(Bloomberg) -- German Finance Minister Christian Lindner promised that temporary “price brakes” on electricity and gas will be implemented quickly to help the government fight what he called its “energy war” with Russia.

Lindner declined to provide details of how the measures would work or how they would be financed, saying they’re still under discussion in Chancellor Olaf Scholz’s ruling coalition. He said only that they would ease the burden across Europe’s biggest economy, including for households, companies, cultural institutions, sports clubs and hospitals.

“I will inform you how this will be implemented in concrete terms once the government has reached an agreement,” Lindner, who is also the chairman of the pro-business Free Democrats, said at a news conference Monday in Berlin.

The goal of bringing down gas prices will require steps including an expansion of energy generation via nuclear and coal, releasing some gas from storage, and measures at the European level such as joint gas purchases, he added. He also signaled that Germany would press ahead with its own plans if agreement isn’t reached swiftly on joint European Union action.

Germany and its EU partners are pushing ahead with emergency plans to dampen energy costs after Russia’s squeezing of gas supplies to the continent sent prices soaring.

The government in Berlin is struggling to contain the energy crisis as prices six times higher than usual wreak havoc on businesses, households and the economy. Last week, the state announced it needed to bail out gas giant Uniper SE to secure vital supplies without a clear plan for how it will fund the rescue. Higher energy prices are also stoking inflation, with an acceleration above 10% expected this week.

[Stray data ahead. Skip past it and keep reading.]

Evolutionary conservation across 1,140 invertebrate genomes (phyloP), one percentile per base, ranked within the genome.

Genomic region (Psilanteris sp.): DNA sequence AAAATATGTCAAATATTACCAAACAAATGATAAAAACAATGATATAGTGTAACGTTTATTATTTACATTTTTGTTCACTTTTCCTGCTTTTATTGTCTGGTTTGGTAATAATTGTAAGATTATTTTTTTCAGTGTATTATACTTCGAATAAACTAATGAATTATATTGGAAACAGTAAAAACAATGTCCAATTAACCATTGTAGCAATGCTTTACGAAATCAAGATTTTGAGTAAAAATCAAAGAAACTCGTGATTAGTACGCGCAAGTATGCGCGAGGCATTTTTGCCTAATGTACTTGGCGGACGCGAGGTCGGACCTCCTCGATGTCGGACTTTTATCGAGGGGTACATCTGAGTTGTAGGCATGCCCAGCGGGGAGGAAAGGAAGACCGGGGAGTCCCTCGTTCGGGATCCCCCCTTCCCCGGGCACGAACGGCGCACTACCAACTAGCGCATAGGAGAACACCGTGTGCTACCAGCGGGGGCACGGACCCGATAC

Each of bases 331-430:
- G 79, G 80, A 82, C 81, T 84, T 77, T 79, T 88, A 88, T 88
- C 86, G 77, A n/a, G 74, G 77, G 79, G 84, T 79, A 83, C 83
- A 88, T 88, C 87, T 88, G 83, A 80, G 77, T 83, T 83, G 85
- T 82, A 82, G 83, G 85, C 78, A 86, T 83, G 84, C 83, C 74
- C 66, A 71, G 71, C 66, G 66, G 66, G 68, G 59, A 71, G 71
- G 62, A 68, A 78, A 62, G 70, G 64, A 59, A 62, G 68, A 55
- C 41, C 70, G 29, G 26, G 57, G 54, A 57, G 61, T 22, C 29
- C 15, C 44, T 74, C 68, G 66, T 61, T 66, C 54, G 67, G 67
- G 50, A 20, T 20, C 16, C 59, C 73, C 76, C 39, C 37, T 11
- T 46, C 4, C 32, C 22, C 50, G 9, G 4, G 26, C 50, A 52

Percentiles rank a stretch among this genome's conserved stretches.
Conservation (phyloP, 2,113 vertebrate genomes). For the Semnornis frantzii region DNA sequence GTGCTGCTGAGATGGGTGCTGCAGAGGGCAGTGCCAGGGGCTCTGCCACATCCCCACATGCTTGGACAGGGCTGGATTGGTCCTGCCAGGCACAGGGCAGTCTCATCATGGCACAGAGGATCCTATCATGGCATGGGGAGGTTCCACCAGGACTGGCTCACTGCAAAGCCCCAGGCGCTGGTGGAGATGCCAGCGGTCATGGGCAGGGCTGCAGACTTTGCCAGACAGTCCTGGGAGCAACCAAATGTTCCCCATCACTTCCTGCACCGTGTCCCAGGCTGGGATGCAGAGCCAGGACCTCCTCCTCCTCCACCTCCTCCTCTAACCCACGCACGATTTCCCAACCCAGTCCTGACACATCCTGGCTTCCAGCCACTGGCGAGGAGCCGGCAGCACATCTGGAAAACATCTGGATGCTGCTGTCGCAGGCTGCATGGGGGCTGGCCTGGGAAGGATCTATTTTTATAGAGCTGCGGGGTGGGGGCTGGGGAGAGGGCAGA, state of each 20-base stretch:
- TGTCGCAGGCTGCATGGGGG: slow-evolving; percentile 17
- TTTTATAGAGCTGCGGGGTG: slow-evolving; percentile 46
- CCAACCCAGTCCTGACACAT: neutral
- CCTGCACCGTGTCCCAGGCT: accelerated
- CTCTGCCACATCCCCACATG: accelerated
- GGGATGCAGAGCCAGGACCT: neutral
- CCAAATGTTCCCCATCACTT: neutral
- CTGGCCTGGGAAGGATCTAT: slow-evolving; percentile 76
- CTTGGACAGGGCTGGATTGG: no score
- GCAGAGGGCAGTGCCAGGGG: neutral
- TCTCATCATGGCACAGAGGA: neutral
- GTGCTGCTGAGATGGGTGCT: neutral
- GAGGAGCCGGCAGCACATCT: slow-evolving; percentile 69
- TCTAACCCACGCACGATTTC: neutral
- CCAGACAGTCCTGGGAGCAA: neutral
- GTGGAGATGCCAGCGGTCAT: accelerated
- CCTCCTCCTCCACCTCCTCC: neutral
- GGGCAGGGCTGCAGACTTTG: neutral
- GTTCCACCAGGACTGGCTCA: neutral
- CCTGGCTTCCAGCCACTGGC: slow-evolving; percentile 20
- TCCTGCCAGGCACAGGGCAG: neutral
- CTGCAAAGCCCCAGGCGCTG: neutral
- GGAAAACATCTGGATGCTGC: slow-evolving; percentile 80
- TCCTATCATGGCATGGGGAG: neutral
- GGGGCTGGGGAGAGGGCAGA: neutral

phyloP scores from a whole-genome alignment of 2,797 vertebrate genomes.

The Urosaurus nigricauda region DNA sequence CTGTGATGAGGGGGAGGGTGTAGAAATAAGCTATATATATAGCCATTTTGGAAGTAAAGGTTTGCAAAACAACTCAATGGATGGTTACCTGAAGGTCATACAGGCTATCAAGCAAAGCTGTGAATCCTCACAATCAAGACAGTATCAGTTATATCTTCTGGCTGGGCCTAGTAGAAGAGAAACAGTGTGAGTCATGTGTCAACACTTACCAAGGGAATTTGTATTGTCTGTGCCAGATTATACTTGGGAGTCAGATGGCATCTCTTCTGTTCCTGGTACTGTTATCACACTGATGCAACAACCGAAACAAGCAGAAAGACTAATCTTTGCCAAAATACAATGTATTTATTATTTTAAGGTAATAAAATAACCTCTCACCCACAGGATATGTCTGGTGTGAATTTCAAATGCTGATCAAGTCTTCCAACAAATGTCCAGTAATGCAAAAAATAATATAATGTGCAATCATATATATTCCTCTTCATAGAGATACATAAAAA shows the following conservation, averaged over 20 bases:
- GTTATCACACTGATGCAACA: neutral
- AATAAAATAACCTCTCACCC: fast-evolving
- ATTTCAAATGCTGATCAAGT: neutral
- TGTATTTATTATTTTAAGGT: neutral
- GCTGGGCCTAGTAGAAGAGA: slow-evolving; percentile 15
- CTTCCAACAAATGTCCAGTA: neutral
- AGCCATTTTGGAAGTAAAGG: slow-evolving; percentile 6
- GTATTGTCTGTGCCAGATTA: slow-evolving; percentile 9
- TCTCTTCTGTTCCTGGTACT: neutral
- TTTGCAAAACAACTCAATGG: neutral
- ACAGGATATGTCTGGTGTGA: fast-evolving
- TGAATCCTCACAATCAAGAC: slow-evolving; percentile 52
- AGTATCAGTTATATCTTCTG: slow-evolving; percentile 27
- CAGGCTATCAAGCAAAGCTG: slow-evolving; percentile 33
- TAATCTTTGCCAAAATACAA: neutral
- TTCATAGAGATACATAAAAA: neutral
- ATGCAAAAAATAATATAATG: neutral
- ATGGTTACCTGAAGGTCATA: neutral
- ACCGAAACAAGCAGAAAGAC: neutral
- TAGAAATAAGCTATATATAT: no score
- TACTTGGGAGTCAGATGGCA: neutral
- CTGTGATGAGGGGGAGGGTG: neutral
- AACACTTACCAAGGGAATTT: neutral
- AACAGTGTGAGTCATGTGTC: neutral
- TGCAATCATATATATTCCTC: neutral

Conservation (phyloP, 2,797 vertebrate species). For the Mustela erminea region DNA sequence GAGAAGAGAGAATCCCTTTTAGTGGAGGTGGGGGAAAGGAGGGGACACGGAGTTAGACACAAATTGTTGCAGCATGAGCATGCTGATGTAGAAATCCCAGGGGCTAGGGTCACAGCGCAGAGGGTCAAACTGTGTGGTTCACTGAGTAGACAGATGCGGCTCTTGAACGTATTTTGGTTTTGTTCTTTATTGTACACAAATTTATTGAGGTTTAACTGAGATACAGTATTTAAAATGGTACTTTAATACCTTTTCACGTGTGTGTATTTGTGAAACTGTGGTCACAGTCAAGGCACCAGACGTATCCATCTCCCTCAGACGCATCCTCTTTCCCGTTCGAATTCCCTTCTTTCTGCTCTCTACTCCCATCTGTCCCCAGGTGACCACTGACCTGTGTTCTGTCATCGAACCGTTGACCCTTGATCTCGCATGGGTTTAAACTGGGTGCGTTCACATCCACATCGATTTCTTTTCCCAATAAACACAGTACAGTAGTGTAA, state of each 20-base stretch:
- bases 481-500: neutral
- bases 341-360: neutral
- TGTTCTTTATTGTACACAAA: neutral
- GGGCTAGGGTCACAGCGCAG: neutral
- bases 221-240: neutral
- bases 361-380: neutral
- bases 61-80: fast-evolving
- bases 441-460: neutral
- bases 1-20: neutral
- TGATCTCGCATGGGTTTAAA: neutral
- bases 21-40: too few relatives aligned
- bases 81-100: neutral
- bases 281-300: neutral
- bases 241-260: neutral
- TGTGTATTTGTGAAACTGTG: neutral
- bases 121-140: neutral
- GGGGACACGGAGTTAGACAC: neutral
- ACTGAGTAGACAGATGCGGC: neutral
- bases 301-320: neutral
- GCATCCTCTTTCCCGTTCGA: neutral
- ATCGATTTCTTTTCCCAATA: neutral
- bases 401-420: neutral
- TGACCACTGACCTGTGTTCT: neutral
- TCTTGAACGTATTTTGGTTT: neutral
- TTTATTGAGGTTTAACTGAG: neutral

EU energy ministers will seek a political agreement on further measures to address high prices when they meet in Brussels on Friday to discuss proposals put forward by the European Commission, the bloc’s executive arm.

They would build on a previously proposed intervention package that includes a windfall levy, a price cap on lower-cost electricity and a mandatory power demand reduction target. While some member states are calling for a ceiling on the price of gas, the Commission is unlikely to seek a broad cap, EU diplomats told Bloomberg last week.

The energy crisis will also be a key topic during an informal meeting of EU leaders in Prague on Oct. 7, and a quarterly summit scheduled for Oct. 20-21 in Brussels.

According to an economy ministry paper, Germany is “emphatically committed to a quick agreement at EU level” on lowering prices but would act unilaterally should this not happen fast enough.

Under German proposals, households and small and medium-sized enterprises should be guaranteed a lower electricity price per kilowatt-hour up to a yet to determined threshold.

For anything beyond this “basic consumption,” they would have to pay the regular market price. Electricity distributors who have to pass the discounts on to consumers would then get their costs reimbursed from the profits from a windfall tax.

Lindner said the financing of the gas-price brake is part of the current discussions in the ruling coalition. He referred to a loan program created by state-owned development bank KfW after the outbreak of the coronavirus pandemic -- which still has around 67 billion euros available.

He rejected the idea of setting up a special fund outside the regular federal budget -- like the recently created 100 billion-euro vehicle for military spending -- and reiterated his commitment to restoring a constitutional limit on net borrowing next year.

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